Automatic on-line vision inspection is becoming increasingly important for many food manufacturers, especially for the growing need to ensure that products are allergen free and to ensure that date codes, product origin details, etc. printed on-line are both legible and accurate. Using camera-based solutions, component matching and label verification can be achieved without needing to redesign artwork to introduce identifiers.
Where a human eye easily misses a defect or two, a vision system can fully inspect each individual product to minimise costly batch rejections, rework and waste.
Optical Character Recognition (OCR) is used for printed information that is both machine-readable and human-readable, in contrast to barcodes and 2D symbols. In cases where a printer cannot be configured directly via Harford Autocoding, OCR may be used to verify that the printed data is legible and correct.
Usually, OCR is just one of many inspections carried out by a Harford vision inspection system. The ability to read printed information heavily relies on the quality of the print and the font used. However, even in cases where an inkjet printer is used, we have been able to successfully ensure that print is present and of acceptable quality.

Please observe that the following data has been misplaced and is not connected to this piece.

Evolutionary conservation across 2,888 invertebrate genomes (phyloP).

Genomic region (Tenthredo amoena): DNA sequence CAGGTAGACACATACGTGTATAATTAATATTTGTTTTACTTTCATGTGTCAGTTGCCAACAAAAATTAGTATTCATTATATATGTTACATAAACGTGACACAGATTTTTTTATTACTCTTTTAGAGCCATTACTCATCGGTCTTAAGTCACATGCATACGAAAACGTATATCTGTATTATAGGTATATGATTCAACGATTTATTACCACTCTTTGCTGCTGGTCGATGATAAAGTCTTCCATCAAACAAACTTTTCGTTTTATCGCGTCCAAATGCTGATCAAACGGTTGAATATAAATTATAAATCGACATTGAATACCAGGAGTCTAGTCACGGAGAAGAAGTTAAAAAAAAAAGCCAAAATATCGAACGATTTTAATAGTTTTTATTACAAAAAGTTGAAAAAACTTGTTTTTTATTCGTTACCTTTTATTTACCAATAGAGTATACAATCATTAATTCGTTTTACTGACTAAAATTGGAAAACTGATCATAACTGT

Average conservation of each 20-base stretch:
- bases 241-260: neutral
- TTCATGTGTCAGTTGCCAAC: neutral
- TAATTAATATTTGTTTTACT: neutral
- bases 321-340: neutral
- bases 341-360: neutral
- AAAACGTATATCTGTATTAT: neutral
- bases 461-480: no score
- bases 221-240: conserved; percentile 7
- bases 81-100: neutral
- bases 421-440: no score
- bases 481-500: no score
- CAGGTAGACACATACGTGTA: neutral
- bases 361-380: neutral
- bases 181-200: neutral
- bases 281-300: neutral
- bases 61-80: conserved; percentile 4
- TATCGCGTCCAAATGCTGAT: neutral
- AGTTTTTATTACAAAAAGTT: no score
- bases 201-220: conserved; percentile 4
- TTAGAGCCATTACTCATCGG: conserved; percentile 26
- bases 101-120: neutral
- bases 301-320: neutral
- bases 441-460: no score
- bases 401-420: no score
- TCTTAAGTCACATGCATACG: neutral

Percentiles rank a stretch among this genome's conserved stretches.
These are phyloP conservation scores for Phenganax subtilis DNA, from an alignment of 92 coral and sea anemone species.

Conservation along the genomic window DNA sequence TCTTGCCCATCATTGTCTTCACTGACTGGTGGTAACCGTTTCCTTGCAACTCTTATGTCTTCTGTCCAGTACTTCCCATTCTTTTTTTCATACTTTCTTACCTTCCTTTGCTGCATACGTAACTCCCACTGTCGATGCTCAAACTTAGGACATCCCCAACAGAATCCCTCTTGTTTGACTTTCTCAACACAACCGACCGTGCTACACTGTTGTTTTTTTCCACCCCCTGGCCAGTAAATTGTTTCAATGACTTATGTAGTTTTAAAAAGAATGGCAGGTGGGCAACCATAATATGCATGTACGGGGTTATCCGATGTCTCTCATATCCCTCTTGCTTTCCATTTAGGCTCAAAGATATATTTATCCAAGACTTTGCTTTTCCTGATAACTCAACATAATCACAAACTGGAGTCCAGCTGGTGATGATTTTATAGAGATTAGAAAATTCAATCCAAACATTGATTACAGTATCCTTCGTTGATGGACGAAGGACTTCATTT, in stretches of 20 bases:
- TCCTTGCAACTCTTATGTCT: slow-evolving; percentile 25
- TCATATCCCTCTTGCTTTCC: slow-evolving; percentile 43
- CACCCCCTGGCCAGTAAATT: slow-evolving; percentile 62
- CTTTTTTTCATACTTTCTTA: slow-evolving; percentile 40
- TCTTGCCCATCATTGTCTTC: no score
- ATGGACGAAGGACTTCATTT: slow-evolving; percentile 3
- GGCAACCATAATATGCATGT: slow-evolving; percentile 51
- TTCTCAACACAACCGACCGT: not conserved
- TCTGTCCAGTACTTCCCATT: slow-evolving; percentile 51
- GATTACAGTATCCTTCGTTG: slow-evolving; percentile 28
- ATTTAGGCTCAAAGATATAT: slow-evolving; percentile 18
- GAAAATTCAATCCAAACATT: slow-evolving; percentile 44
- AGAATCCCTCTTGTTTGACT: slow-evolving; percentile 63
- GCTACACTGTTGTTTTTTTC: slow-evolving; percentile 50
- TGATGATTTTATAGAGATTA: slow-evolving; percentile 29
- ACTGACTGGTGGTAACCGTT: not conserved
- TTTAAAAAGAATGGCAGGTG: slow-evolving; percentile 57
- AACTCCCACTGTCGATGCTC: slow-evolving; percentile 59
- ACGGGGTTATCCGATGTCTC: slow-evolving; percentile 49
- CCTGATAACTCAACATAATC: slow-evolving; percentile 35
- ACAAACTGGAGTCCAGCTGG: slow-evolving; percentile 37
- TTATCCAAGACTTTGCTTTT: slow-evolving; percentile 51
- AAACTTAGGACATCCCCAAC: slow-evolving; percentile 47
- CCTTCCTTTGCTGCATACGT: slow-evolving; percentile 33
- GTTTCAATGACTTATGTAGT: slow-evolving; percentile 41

If the packaging or the labels on a product cannot be verified through the use of a barcode or 2D code, e.g. due to artwork restrictions, it may be worth considering a vision inspection system. An in-line camera, appropriately chosen for the application, takes photos of the product and uses a reference or template image to find similar shapes within a new image. This way, regardless of location, rotation, or scaling of the template, we can verify if the correct packaging is being used.
Such systems often comprise a short conveyor with a rejection mechanism and a cover to ensure consistent lighting and minimal environmental influence on the vision inspection process.